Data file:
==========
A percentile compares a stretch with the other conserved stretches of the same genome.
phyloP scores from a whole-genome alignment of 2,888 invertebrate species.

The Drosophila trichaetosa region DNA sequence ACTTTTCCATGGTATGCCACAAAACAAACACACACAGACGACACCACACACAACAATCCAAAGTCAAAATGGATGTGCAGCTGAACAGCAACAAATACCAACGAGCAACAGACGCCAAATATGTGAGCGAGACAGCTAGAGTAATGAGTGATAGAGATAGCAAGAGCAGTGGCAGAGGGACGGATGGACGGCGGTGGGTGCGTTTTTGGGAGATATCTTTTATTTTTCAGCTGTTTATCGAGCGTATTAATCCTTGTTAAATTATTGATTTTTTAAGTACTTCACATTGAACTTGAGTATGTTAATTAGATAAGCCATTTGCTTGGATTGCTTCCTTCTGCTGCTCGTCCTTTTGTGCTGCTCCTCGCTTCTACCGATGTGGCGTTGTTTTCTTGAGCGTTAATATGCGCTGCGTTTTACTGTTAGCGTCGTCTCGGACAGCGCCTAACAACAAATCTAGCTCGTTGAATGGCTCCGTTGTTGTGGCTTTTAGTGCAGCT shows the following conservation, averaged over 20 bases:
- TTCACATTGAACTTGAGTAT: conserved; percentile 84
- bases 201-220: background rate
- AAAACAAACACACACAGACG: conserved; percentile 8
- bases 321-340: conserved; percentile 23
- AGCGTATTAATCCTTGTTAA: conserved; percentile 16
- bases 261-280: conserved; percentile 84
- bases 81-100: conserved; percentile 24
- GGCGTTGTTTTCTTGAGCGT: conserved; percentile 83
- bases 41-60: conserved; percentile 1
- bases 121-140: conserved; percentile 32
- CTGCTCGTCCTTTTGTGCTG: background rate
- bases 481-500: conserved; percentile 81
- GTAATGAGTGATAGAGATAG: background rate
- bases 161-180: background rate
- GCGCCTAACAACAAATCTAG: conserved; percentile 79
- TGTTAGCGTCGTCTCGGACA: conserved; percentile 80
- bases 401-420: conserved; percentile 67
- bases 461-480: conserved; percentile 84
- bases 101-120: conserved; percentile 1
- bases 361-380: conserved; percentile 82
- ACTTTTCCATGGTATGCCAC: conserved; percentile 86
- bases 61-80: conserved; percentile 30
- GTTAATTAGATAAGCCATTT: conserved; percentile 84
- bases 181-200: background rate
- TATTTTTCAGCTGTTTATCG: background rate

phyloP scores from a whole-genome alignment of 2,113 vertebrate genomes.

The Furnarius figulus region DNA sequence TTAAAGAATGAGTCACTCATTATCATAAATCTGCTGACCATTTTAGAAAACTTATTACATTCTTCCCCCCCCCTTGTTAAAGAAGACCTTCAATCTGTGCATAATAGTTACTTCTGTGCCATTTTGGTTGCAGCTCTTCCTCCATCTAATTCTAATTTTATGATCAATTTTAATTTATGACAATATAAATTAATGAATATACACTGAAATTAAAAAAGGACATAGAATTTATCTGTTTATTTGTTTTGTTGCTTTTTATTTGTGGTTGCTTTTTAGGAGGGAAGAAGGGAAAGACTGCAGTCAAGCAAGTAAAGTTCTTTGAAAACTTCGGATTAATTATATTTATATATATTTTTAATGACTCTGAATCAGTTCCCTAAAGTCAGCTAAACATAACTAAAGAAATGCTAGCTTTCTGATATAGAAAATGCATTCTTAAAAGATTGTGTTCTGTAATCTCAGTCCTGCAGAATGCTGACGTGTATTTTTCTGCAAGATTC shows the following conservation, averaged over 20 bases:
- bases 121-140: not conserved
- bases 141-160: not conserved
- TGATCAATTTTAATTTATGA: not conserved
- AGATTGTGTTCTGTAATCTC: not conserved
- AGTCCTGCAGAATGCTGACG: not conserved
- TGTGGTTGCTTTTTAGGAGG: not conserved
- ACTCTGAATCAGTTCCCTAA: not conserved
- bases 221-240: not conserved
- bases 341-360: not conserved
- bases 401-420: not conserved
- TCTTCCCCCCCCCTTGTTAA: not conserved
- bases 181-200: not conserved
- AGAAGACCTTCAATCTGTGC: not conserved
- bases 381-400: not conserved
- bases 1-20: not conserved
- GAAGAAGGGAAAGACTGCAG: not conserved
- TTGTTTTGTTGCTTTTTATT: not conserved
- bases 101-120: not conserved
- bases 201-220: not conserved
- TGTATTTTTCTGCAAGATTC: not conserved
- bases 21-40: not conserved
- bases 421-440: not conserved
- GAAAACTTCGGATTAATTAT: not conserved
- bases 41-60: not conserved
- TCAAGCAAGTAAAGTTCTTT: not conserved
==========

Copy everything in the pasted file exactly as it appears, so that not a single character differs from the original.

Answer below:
A percentile compares a stretch with the other conserved stretches of the same genome.
phyloP scores from a whole-genome alignment of 2,888 invertebrate species.

The Drosophila trichaetosa region DNA sequence ACTTTTCCATGGTATGCCACAAAACAAACACACACAGACGACACCACACACAACAATCCAAAGTCAAAATGGATGTGCAGCTGAACAGCAACAAATACCAACGAGCAACAGACGCCAAATATGTGAGCGAGACAGCTAGAGTAATGAGTGATAGAGATAGCAAGAGCAGTGGCAGAGGGACGGATGGACGGCGGTGGGTGCGTTTTTGGGAGATATCTTTTATTTTTCAGCTGTTTATCGAGCGTATTAATCCTTGTTAAATTATTGATTTTTTAAGTACTTCACATTGAACTTGAGTATGTTAATTAGATAAGCCATTTGCTTGGATTGCTTCCTTCTGCTGCTCGTCCTTTTGTGCTGCTCCTCGCTTCTACCGATGTGGCGTTGTTTTCTTGAGCGTTAATATGCGCTGCGTTTTACTGTTAGCGTCGTCTCGGACAGCGCCTAACAACAAATCTAGCTCGTTGAATGGCTCCGTTGTTGTGGCTTTTAGTGCAGCT shows the following conservation, averaged over 20 bases:
- TTCACATTGAACTTGAGTAT: conserved; percentile 84
- bases 201-220: background rate
- AAAACAAACACACACAGACG: conserved; percentile 8
- bases 321-340: conserved; percentile 23
- AGCGTATTAATCCTTGTTAA: conserved; percentile 16
- bases 261-280: conserved; percentile 84
- bases 81-100: conserved; percentile 24
- GGCGTTGTTTTCTTGAGCGT: conserved; percentile 83
- bases 41-60: conserved; percentile 1
- bases 121-140: conserved; percentile 32
- CTGCTCGTCCTTTTGTGCTG: background rate
- bases 481-500: conserved; percentile 81
- GTAATGAGTGATAGAGATAG: background rate
- bases 161-180: background rate
- GCGCCTAACAACAAATCTAG: conserved; percentile 79
- TGTTAGCGTCGTCTCGGACA: conserved; percentile 80
- bases 401-420: conserved; percentile 67
- bases 461-480: conserved; percentile 84
- bases 101-120: conserved; percentile 1
- bases 361-380: conserved; percentile 82
- ACTTTTCCATGGTATGCCAC: conserved; percentile 86
- bases 61-80: conserved; percentile 30
- GTTAATTAGATAAGCCATTT: conserved; percentile 84
- bases 181-200: background rate
- TATTTTTCAGCTGTTTATCG: background rate

phyloP scores from a whole-genome alignment of 2,113 vertebrate genomes.

The Furnarius figulus region DNA sequence TTAAAGAATGAGTCACTCATTATCATAAATCTGCTGACCATTTTAGAAAACTTATTACATTCTTCCCCCCCCCTTGTTAAAGAAGACCTTCAATCTGTGCATAATAGTTACTTCTGTGCCATTTTGGTTGCAGCTCTTCCTCCATCTAATTCTAATTTTATGATCAATTTTAATTTATGACAATATAAATTAATGAATATACACTGAAATTAAAAAAGGACATAGAATTTATCTGTTTATTTGTTTTGTTGCTTTTTATTTGTGGTTGCTTTTTAGGAGGGAAGAAGGGAAAGACTGCAGTCAAGCAAGTAAAGTTCTTTGAAAACTTCGGATTAATTATATTTATATATATTTTTAATGACTCTGAATCAGTTCCCTAAAGTCAGCTAAACATAACTAAAGAAATGCTAGCTTTCTGATATAGAAAATGCATTCTTAAAAGATTGTGTTCTGTAATCTCAGTCCTGCAGAATGCTGACGTGTATTTTTCTGCAAGATTC shows the following conservation, averaged over 20 bases:
- bases 121-140: not conserved
- bases 141-160: not conserved
- TGATCAATTTTAATTTATGA: not conserved
- AGATTGTGTTCTGTAATCTC: not conserved
- AGTCCTGCAGAATGCTGACG: not conserved
- TGTGGTTGCTTTTTAGGAGG: not conserved
- ACTCTGAATCAGTTCCCTAA: not conserved
- bases 221-240: not conserved
- bases 341-360: not conserved
- bases 401-420: not conserved
- TCTTCCCCCCCCCTTGTTAA: not conserved
- bases 181-200: not conserved
- AGAAGACCTTCAATCTGTGC: not conserved
- bases 381-400: not conserved
- bases 1-20: not conserved
- GAAGAAGGGAAAGACTGCAG: not conserved
- TTGTTTTGTTGCTTTTTATT: not conserved
- bases 101-120: not conserved
- bases 201-220: not conserved
- TGTATTTTTCTGCAAGATTC: not conserved
- bases 21-40: not conserved
- bases 421-440: not conserved
- GAAAACTTCGGATTAATTAT: not conserved
- bases 41-60: not conserved
- TCAAGCAAGTAAAGTTCTTT: not conserved